Jim Lowther pairs members of the military with guitars to combat PTSD
Jim Lowther pairs members of the military with guitars to combat PTSD.
JOHN BENOIT WILL never forget the moment he set eyes on “Valerie,” the guitar that helped him sing his way back to life. In 2005, suffering from severe post-traumatic stress disorder, the once-extroverted medic quit the army. For the next decade, he lived off his military pension while holed up in a cottage in rural Nova Scotia with his pet rabbit, dog and two cats. But last May, when a friend told him about Guitars for VETS Canada—a charity that matches gently used instruments with disabled veterans—Benoit decided it was time to make a move.
The self-styled hermit had not interacted in a group setting in years, and the drive to the program’s headquarters 50 kilometres away in Halifax left him panicked. By the time he arrived at his destination, Benoit’s heart was pounding and he was dripping sweat.
After scanning the room for exits through which he could escape if necessary, he tried out a few guitars. Nothing. Then he picked up a dented, gold-hued Hohner and strummed several notes. As the acoustic guitar vibrated against his chest, Benoit felt stress seep out of his body. “There was an immediate bond,” he says.
“It was like falling in love.”
Jim Lowther, a 47-year-old army veteran and the founder of Guitars for VETS Canada, had fallen first. He served in Bosnia in 1997, and though the war had ended, its ramifications and the ethnic divide were still very
real. When a young Bosnian cook working for his unit was murdered, Lowther felt he should have done more to protect her. After returning to Canada, he was tormented by visions of her corpse. “The past would come on like a freight train,” he says.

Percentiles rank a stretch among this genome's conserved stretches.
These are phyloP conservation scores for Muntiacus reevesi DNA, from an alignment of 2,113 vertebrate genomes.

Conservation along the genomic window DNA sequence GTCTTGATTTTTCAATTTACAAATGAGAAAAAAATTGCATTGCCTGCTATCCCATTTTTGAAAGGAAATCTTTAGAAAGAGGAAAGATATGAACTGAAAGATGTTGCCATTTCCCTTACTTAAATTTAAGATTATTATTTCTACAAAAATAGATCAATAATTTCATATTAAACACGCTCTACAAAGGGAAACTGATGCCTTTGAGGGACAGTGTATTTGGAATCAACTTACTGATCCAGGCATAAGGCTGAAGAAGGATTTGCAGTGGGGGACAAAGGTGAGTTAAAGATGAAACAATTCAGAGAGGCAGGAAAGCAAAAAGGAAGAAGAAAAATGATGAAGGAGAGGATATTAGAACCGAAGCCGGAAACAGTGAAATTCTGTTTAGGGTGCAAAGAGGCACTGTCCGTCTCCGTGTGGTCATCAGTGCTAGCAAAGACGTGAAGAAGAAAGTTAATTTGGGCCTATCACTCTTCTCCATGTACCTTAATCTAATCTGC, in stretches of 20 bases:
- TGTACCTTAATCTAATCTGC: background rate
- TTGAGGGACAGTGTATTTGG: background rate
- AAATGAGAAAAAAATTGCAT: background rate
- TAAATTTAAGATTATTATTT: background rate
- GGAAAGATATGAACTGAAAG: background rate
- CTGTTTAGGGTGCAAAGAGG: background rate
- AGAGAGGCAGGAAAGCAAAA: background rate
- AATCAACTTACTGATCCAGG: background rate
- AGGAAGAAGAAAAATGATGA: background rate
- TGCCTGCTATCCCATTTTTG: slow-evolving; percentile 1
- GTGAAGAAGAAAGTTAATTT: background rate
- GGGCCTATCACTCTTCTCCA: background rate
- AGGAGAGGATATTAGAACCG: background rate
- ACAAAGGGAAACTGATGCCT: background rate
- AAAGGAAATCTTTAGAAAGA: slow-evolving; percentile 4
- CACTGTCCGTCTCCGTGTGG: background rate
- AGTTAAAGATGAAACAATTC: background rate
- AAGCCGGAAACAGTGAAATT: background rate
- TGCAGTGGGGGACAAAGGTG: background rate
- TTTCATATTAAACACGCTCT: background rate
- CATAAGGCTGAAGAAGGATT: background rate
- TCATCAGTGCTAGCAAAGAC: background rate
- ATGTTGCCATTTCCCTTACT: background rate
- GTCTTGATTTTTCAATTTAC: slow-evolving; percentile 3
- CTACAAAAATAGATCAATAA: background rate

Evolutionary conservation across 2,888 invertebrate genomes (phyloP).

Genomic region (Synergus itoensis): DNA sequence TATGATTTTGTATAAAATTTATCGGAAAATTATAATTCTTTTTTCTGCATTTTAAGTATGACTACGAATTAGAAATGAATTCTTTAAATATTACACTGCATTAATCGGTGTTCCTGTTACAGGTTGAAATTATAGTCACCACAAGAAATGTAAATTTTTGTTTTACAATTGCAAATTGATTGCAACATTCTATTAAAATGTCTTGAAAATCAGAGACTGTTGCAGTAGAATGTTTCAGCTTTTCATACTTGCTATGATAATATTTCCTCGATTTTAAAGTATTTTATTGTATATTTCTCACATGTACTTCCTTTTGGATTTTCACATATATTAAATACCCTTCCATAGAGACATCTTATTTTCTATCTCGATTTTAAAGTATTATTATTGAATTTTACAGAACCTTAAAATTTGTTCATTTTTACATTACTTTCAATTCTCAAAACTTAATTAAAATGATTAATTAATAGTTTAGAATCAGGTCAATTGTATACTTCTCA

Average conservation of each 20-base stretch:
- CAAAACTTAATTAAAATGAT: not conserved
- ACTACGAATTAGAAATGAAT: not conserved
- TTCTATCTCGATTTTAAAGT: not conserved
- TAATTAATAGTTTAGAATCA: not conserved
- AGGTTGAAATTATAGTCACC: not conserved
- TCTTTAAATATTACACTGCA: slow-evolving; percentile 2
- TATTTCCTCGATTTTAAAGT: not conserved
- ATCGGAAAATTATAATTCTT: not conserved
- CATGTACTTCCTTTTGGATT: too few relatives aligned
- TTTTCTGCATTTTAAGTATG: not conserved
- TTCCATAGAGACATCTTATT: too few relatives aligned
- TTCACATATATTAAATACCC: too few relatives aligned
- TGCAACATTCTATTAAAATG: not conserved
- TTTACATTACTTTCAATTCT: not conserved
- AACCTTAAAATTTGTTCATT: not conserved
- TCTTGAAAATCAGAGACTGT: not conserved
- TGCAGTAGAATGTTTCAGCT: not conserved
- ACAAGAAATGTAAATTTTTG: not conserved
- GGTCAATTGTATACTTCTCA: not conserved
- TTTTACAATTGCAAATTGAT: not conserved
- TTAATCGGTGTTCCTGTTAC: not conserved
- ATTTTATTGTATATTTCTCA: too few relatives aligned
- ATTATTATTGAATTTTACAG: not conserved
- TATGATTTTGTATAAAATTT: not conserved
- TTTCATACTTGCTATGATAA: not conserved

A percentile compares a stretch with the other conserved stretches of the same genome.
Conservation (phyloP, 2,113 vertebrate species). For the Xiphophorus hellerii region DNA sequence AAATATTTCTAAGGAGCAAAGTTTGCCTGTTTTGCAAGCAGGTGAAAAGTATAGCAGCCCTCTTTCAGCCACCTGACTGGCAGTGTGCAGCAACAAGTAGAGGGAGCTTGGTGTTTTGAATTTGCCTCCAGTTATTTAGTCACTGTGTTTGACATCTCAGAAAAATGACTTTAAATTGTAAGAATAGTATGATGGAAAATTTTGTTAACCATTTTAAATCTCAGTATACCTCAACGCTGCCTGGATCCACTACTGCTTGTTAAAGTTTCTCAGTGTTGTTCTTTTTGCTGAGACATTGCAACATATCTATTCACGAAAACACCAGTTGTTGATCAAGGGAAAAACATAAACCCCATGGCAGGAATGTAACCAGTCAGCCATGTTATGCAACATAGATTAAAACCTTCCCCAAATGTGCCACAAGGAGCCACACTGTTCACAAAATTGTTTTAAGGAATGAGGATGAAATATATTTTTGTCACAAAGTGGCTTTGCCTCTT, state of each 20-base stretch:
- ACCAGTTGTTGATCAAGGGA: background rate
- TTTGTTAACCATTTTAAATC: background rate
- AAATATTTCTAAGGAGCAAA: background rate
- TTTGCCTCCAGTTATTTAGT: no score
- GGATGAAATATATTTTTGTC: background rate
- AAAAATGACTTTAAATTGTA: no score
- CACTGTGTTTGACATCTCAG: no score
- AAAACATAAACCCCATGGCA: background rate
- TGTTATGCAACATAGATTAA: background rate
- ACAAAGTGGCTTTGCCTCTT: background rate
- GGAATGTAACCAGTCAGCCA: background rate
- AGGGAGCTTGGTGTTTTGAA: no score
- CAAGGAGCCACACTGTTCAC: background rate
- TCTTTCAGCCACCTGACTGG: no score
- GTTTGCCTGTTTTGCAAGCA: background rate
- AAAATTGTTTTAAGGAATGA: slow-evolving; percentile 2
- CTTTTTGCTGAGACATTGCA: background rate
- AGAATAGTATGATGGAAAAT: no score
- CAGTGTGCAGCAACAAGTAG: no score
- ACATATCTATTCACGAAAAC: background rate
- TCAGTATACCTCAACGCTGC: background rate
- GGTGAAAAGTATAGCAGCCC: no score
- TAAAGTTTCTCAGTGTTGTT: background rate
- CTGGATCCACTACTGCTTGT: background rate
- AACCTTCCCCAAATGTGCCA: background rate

Lowther hid in the basement of his Halifax bungalow to avoid lashing out at his wife, Debbie, and their three children. On one especially difficult day in 2010, he grabbed a guitar and started playing “I Should Have Known Better” by the Beatles. As he concentrated on the song, old ghosts retreated and the present moment flickered into focus. Then, a miracle: an instant of peace. “The crazy thoughts in my head had stopped,” he says. Lowther began playing regularly.
Though Lowther’s own mental health gradually improved, many of his fellow combatants were suffering. A spate of military suicides in early 2014—five deaths within a few weeks of each other across Canada—shook him deeply. “I’d been in that darkness, in a place where I’d thought of dying,” he says. Hoping to help others find solace, he decided to spread the music.
Today, Guitars for VETS Canada has more than 100 volunteers, with team leaders in major cities coordinating the delivery of guitars to veterans and still-serving soldiers. The music industry has also stepped up: the music-store chain Long & McQuade is the drop-off and pick-up point for the donated guitars; professional instructors offer 10 free lessons to newly enrolled participants; and Great Big Sea’s Séan McCann raised $50,000 for the organization at a benefit concert in 2017.
To date, the charity has served more than 1,000 former and current members of the military, who are referred by their compatriots, therapists and case managers from Veterans Affairs Canada. “We’ve had vets tell us that the guitar we sent helped them cut back on their medications, or even saved their lives,” says Lowther. As for Benoit, Lowther’s organization coaxed him out of his comfort zone. A month after claiming “Valerie,” Benoit enrolled in music lessons with other retired service personnel. During breaks, the group swapped combat stories. As he recognized similar struggles in his fellow students, his feelings of alienation abated.
“The Guitars for VETS Canada program gave me back the sense of belonging I’d lost,” Benoit says. “And with that came hope.”
Team leaders in
major cities coordinate the delivery of guitars to veterans and still-serving